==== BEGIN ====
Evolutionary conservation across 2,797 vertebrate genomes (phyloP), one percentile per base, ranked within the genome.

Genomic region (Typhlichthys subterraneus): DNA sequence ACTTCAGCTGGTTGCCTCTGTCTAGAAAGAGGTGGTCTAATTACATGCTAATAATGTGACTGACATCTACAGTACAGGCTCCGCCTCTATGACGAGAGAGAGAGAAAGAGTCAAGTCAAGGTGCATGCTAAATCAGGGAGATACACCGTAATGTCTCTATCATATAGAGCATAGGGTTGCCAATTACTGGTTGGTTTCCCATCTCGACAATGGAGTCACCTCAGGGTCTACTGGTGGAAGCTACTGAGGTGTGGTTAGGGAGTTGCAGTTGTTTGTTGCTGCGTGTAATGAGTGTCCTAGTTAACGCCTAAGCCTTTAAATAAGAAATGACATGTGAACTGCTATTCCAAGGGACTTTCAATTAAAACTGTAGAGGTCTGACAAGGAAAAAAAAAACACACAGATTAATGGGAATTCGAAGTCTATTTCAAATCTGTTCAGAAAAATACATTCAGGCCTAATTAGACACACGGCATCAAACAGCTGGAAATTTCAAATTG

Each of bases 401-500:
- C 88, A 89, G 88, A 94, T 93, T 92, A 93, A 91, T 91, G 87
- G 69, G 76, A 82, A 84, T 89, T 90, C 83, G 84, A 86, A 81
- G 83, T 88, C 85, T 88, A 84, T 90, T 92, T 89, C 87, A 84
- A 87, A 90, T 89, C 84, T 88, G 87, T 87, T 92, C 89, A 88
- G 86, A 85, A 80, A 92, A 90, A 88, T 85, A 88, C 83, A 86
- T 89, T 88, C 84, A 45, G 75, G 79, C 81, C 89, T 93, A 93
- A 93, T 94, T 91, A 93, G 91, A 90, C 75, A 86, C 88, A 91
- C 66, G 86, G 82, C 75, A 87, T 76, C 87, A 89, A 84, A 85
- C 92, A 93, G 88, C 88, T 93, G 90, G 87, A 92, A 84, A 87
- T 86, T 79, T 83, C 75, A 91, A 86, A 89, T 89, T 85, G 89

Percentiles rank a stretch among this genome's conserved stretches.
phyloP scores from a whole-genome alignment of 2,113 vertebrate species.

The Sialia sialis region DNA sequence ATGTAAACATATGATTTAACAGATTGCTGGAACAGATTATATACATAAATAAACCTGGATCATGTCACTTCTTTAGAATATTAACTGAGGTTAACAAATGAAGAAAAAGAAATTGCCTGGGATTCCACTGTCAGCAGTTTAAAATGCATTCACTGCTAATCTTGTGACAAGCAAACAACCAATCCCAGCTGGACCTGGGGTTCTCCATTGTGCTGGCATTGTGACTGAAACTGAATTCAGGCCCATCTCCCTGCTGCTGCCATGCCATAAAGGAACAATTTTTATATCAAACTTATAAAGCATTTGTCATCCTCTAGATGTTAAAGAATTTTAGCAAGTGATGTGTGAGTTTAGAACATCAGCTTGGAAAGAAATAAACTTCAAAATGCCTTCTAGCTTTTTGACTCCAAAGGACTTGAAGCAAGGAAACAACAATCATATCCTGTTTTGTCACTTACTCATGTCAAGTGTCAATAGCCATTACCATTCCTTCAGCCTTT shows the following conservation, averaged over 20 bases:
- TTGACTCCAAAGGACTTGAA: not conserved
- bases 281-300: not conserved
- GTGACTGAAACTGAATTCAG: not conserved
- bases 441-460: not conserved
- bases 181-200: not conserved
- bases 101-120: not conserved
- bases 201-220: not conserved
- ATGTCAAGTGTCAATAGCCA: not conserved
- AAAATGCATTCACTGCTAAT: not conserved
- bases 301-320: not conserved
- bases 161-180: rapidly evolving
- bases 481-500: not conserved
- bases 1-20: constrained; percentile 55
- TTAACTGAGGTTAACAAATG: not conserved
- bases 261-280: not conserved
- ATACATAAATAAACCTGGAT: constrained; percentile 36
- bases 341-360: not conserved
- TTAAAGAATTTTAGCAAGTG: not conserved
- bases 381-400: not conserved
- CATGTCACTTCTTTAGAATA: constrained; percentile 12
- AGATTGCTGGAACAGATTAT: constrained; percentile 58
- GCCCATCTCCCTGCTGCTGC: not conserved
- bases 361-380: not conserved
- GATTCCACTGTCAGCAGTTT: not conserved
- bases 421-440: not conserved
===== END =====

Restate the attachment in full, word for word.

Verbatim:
Evolutionary conservation across 2,797 vertebrate genomes (phyloP), one percentile per base, ranked within the genome.

Genomic region (Typhlichthys subterraneus): DNA sequence ACTTCAGCTGGTTGCCTCTGTCTAGAAAGAGGTGGTCTAATTACATGCTAATAATGTGACTGACATCTACAGTACAGGCTCCGCCTCTATGACGAGAGAGAGAGAAAGAGTCAAGTCAAGGTGCATGCTAAATCAGGGAGATACACCGTAATGTCTCTATCATATAGAGCATAGGGTTGCCAATTACTGGTTGGTTTCCCATCTCGACAATGGAGTCACCTCAGGGTCTACTGGTGGAAGCTACTGAGGTGTGGTTAGGGAGTTGCAGTTGTTTGTTGCTGCGTGTAATGAGTGTCCTAGTTAACGCCTAAGCCTTTAAATAAGAAATGACATGTGAACTGCTATTCCAAGGGACTTTCAATTAAAACTGTAGAGGTCTGACAAGGAAAAAAAAAACACACAGATTAATGGGAATTCGAAGTCTATTTCAAATCTGTTCAGAAAAATACATTCAGGCCTAATTAGACACACGGCATCAAACAGCTGGAAATTTCAAATTG

Each of bases 401-500:
- C 88, A 89, G 88, A 94, T 93, T 92, A 93, A 91, T 91, G 87
- G 69, G 76, A 82, A 84, T 89, T 90, C 83, G 84, A 86, A 81
- G 83, T 88, C 85, T 88, A 84, T 90, T 92, T 89, C 87, A 84
- A 87, A 90, T 89, C 84, T 88, G 87, T 87, T 92, C 89, A 88
- G 86, A 85, A 80, A 92, A 90, A 88, T 85, A 88, C 83, A 86
- T 89, T 88, C 84, A 45, G 75, G 79, C 81, C 89, T 93, A 93
- A 93, T 94, T 91, A 93, G 91, A 90, C 75, A 86, C 88, A 91
- C 66, G 86, G 82, C 75, A 87, T 76, C 87, A 89, A 84, A 85
- C 92, A 93, G 88, C 88, T 93, G 90, G 87, A 92, A 84, A 87
- T 86, T 79, T 83, C 75, A 91, A 86, A 89, T 89, T 85, G 89

Percentiles rank a stretch among this genome's conserved stretches.
phyloP scores from a whole-genome alignment of 2,113 vertebrate species.

The Sialia sialis region DNA sequence ATGTAAACATATGATTTAACAGATTGCTGGAACAGATTATATACATAAATAAACCTGGATCATGTCACTTCTTTAGAATATTAACTGAGGTTAACAAATGAAGAAAAAGAAATTGCCTGGGATTCCACTGTCAGCAGTTTAAAATGCATTCACTGCTAATCTTGTGACAAGCAAACAACCAATCCCAGCTGGACCTGGGGTTCTCCATTGTGCTGGCATTGTGACTGAAACTGAATTCAGGCCCATCTCCCTGCTGCTGCCATGCCATAAAGGAACAATTTTTATATCAAACTTATAAAGCATTTGTCATCCTCTAGATGTTAAAGAATTTTAGCAAGTGATGTGTGAGTTTAGAACATCAGCTTGGAAAGAAATAAACTTCAAAATGCCTTCTAGCTTTTTGACTCCAAAGGACTTGAAGCAAGGAAACAACAATCATATCCTGTTTTGTCACTTACTCATGTCAAGTGTCAATAGCCATTACCATTCCTTCAGCCTTT shows the following conservation, averaged over 20 bases:
- TTGACTCCAAAGGACTTGAA: not conserved
- bases 281-300: not conserved
- GTGACTGAAACTGAATTCAG: not conserved
- bases 441-460: not conserved
- bases 181-200: not conserved
- bases 101-120: not conserved
- bases 201-220: not conserved
- ATGTCAAGTGTCAATAGCCA: not conserved
- AAAATGCATTCACTGCTAAT: not conserved
- bases 301-320: not conserved
- bases 161-180: rapidly evolving
- bases 481-500: not conserved
- bases 1-20: constrained; percentile 55
- TTAACTGAGGTTAACAAATG: not conserved
- bases 261-280: not conserved
- ATACATAAATAAACCTGGAT: constrained; percentile 36
- bases 341-360: not conserved
- TTAAAGAATTTTAGCAAGTG: not conserved
- bases 381-400: not conserved
- CATGTCACTTCTTTAGAATA: constrained; percentile 12
- AGATTGCTGGAACAGATTAT: constrained; percentile 58
- GCCCATCTCCCTGCTGCTGC: not conserved
- bases 361-380: not conserved
- GATTCCACTGTCAGCAGTTT: not conserved
- bases 421-440: not conserved